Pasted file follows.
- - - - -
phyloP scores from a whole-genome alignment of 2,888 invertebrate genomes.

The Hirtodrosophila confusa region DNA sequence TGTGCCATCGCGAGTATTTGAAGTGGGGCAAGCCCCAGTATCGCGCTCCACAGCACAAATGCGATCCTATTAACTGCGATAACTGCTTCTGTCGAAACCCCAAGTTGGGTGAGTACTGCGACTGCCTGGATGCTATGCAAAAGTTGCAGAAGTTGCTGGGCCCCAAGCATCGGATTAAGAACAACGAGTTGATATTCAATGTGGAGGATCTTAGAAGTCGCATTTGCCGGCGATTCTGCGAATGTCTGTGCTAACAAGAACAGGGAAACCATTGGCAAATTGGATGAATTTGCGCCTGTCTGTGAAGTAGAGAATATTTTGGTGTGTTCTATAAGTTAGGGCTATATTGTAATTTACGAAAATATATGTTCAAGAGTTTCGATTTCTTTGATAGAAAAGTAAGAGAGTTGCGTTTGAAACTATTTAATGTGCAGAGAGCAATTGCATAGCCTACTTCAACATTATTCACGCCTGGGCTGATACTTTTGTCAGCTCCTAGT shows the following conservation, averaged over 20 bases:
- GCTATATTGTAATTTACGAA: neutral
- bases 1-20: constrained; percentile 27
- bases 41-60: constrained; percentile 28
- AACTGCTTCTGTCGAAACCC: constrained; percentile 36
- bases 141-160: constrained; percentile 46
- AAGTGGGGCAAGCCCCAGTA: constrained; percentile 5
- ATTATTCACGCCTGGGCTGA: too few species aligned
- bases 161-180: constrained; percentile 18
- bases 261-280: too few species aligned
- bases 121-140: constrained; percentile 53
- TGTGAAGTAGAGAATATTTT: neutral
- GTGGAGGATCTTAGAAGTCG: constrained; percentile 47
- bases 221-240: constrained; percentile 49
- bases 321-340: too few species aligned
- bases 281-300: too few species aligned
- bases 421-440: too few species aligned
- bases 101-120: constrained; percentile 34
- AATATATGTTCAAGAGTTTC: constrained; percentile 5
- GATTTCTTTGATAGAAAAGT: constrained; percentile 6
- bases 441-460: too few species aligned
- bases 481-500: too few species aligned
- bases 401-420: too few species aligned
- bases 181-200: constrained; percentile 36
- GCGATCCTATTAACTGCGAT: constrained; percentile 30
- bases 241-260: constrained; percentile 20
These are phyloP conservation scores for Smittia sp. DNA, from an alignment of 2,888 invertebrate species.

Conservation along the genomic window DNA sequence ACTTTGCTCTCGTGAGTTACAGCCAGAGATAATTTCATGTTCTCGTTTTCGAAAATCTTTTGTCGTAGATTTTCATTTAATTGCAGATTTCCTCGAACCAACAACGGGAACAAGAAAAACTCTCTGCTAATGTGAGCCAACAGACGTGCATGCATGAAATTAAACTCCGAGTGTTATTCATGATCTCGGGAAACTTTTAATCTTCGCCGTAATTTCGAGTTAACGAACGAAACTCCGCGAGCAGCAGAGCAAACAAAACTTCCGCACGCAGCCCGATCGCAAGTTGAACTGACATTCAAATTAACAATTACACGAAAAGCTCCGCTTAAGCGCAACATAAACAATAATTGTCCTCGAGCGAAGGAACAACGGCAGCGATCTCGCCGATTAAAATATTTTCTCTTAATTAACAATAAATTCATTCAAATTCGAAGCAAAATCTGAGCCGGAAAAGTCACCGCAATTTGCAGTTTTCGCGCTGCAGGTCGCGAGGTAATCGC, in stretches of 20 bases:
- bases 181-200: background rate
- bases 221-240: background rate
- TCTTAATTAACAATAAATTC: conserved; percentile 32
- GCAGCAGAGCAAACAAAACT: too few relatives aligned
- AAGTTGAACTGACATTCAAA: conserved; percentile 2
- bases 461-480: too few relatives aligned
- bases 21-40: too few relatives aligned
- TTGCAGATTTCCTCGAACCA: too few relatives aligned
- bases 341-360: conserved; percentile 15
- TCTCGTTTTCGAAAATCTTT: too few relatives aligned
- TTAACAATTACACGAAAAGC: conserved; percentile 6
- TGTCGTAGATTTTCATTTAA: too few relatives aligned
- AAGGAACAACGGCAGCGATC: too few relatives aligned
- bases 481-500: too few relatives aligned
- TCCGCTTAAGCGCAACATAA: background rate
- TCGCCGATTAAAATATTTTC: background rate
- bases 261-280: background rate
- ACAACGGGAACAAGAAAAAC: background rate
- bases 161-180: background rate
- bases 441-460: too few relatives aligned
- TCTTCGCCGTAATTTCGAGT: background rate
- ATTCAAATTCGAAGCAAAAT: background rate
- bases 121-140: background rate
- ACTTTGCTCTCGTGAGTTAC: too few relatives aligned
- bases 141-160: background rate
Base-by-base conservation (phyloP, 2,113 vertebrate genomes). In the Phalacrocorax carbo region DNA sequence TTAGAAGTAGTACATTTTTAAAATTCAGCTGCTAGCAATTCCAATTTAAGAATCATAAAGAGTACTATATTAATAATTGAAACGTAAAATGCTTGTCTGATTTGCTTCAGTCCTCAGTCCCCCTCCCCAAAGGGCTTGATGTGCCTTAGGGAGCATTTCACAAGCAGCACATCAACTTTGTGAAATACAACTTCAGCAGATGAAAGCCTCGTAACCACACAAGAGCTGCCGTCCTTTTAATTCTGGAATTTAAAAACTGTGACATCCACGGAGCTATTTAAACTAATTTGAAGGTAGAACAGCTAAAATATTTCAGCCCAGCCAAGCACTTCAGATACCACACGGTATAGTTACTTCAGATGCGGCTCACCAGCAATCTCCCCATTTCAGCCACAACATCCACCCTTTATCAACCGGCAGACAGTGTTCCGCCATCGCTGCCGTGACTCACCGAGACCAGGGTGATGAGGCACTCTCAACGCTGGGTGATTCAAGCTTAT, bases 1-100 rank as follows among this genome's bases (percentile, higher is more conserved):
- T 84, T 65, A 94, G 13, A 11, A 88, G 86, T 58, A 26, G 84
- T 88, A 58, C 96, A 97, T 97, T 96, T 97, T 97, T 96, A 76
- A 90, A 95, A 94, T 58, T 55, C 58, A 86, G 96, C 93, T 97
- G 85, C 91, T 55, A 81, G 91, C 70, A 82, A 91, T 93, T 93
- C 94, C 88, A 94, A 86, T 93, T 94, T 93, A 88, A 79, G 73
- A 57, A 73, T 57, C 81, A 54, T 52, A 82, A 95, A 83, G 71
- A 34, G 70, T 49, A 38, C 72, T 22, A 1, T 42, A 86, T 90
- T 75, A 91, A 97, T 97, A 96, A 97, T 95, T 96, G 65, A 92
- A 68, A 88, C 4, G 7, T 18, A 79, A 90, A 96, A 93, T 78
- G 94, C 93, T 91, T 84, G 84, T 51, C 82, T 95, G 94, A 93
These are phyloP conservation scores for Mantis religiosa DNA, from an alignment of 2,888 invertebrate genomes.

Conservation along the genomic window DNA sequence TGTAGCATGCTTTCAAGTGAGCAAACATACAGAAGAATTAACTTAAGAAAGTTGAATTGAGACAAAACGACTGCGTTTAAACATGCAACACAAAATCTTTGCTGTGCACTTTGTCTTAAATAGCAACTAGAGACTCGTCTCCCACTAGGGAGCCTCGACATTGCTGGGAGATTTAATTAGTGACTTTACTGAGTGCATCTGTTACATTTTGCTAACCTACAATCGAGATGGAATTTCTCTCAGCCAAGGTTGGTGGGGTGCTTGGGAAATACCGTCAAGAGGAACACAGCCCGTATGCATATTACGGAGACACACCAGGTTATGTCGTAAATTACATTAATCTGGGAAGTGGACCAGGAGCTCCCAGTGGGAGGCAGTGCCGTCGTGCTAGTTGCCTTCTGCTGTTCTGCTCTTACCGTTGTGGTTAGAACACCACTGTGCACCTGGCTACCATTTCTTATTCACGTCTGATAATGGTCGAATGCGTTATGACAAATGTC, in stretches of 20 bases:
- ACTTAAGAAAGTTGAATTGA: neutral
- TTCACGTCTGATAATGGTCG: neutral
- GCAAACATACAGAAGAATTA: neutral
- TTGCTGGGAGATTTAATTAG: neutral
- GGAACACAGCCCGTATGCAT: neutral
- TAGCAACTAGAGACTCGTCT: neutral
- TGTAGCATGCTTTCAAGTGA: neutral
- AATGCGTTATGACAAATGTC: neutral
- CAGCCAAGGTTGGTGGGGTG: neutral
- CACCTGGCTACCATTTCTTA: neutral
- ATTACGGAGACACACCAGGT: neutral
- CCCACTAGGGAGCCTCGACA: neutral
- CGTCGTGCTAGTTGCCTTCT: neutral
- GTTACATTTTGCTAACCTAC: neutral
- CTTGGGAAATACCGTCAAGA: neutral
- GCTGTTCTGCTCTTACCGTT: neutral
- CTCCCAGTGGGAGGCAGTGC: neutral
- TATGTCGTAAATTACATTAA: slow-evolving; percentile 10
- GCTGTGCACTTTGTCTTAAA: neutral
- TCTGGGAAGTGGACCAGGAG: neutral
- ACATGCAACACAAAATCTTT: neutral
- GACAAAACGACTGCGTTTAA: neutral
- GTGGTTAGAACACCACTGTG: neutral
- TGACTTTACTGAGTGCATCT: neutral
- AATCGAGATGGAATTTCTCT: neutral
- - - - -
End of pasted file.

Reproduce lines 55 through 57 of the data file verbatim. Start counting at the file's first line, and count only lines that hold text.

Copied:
Base-by-base conservation (phyloP, 2,113 vertebrate genomes). In the Phalacrocorax carbo region DNA sequence TTAGAAGTAGTACATTTTTAAAATTCAGCTGCTAGCAATTCCAATTTAAGAATCATAAAGAGTACTATATTAATAATTGAAACGTAAAATGCTTGTCTGATTTGCTTCAGTCCTCAGTCCCCCTCCCCAAAGGGCTTGATGTGCCTTAGGGAGCATTTCACAAGCAGCACATCAACTTTGTGAAATACAACTTCAGCAGATGAAAGCCTCGTAACCACACAAGAGCTGCCGTCCTTTTAATTCTGGAATTTAAAAACTGTGACATCCACGGAGCTATTTAAACTAATTTGAAGGTAGAACAGCTAAAATATTTCAGCCCAGCCAAGCACTTCAGATACCACACGGTATAGTTACTTCAGATGCGGCTCACCAGCAATCTCCCCATTTCAGCCACAACATCCACCCTTTATCAACCGGCAGACAGTGTTCCGCCATCGCTGCCGTGACTCACCGAGACCAGGGTGATGAGGCACTCTCAACGCTGGGTGATTCAAGCTTAT, bases 1-100 rank as follows among this genome's bases (percentile, higher is more conserved):
- T 84, T 65, A 94, G 13, A 11, A 88, G 86, T 58, A 26, G 84
- T 88, A 58, C 96, A 97, T 97, T 96, T 97, T 97, T 96, A 76